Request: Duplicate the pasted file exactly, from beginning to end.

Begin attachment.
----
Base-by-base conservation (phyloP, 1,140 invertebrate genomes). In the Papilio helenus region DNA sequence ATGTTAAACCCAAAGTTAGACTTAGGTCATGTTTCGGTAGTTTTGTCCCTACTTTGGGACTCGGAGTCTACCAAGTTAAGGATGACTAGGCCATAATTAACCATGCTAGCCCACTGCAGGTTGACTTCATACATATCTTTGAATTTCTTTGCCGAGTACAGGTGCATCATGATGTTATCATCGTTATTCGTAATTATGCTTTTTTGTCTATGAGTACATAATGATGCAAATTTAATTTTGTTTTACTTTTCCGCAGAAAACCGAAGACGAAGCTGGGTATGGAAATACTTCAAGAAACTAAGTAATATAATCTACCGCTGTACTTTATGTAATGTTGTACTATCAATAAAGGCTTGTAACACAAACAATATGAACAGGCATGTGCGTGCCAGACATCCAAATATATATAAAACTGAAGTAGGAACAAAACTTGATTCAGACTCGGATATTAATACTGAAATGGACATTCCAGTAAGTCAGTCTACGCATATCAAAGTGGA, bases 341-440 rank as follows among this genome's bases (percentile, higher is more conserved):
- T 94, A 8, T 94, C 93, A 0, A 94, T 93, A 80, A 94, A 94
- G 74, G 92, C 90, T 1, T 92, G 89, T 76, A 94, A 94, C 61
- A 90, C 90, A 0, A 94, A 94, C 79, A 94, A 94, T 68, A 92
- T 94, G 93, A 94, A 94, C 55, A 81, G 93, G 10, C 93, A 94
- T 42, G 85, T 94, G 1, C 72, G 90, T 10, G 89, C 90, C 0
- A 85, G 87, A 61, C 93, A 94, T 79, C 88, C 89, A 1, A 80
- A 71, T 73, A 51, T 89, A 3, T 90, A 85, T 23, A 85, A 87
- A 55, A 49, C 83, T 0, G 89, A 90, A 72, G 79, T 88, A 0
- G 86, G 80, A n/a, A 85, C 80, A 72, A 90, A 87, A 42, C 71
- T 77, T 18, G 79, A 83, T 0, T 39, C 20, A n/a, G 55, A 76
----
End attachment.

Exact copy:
Base-by-base conservation (phyloP, 1,140 invertebrate genomes). In the Papilio helenus region DNA sequence ATGTTAAACCCAAAGTTAGACTTAGGTCATGTTTCGGTAGTTTTGTCCCTACTTTGGGACTCGGAGTCTACCAAGTTAAGGATGACTAGGCCATAATTAACCATGCTAGCCCACTGCAGGTTGACTTCATACATATCTTTGAATTTCTTTGCCGAGTACAGGTGCATCATGATGTTATCATCGTTATTCGTAATTATGCTTTTTTGTCTATGAGTACATAATGATGCAAATTTAATTTTGTTTTACTTTTCCGCAGAAAACCGAAGACGAAGCTGGGTATGGAAATACTTCAAGAAACTAAGTAATATAATCTACCGCTGTACTTTATGTAATGTTGTACTATCAATAAAGGCTTGTAACACAAACAATATGAACAGGCATGTGCGTGCCAGACATCCAAATATATATAAAACTGAAGTAGGAACAAAACTTGATTCAGACTCGGATATTAATACTGAAATGGACATTCCAGTAAGTCAGTCTACGCATATCAAAGTGGA, bases 341-440 rank as follows among this genome's bases (percentile, higher is more conserved):
- T 94, A 8, T 94, C 93, A 0, A 94, T 93, A 80, A 94, A 94
- G 74, G 92, C 90, T 1, T 92, G 89, T 76, A 94, A 94, C 61
- A 90, C 90, A 0, A 94, A 94, C 79, A 94, A 94, T 68, A 92
- T 94, G 93, A 94, A 94, C 55, A 81, G 93, G 10, C 93, A 94
- T 42, G 85, T 94, G 1, C 72, G 90, T 10, G 89, C 90, C 0
- A 85, G 87, A 61, C 93, A 94, T 79, C 88, C 89, A 1, A 80
- A 71, T 73, A 51, T 89, A 3, T 90, A 85, T 23, A 85, A 87
- A 55, A 49, C 83, T 0, G 89, A 90, A 72, G 79, T 88, A 0
- G 86, G 80, A n/a, A 85, C 80, A 72, A 90, A 87, A 42, C 71
- T 77, T 18, G 79, A 83, T 0, T 39, C 20, A n/a, G 55, A 76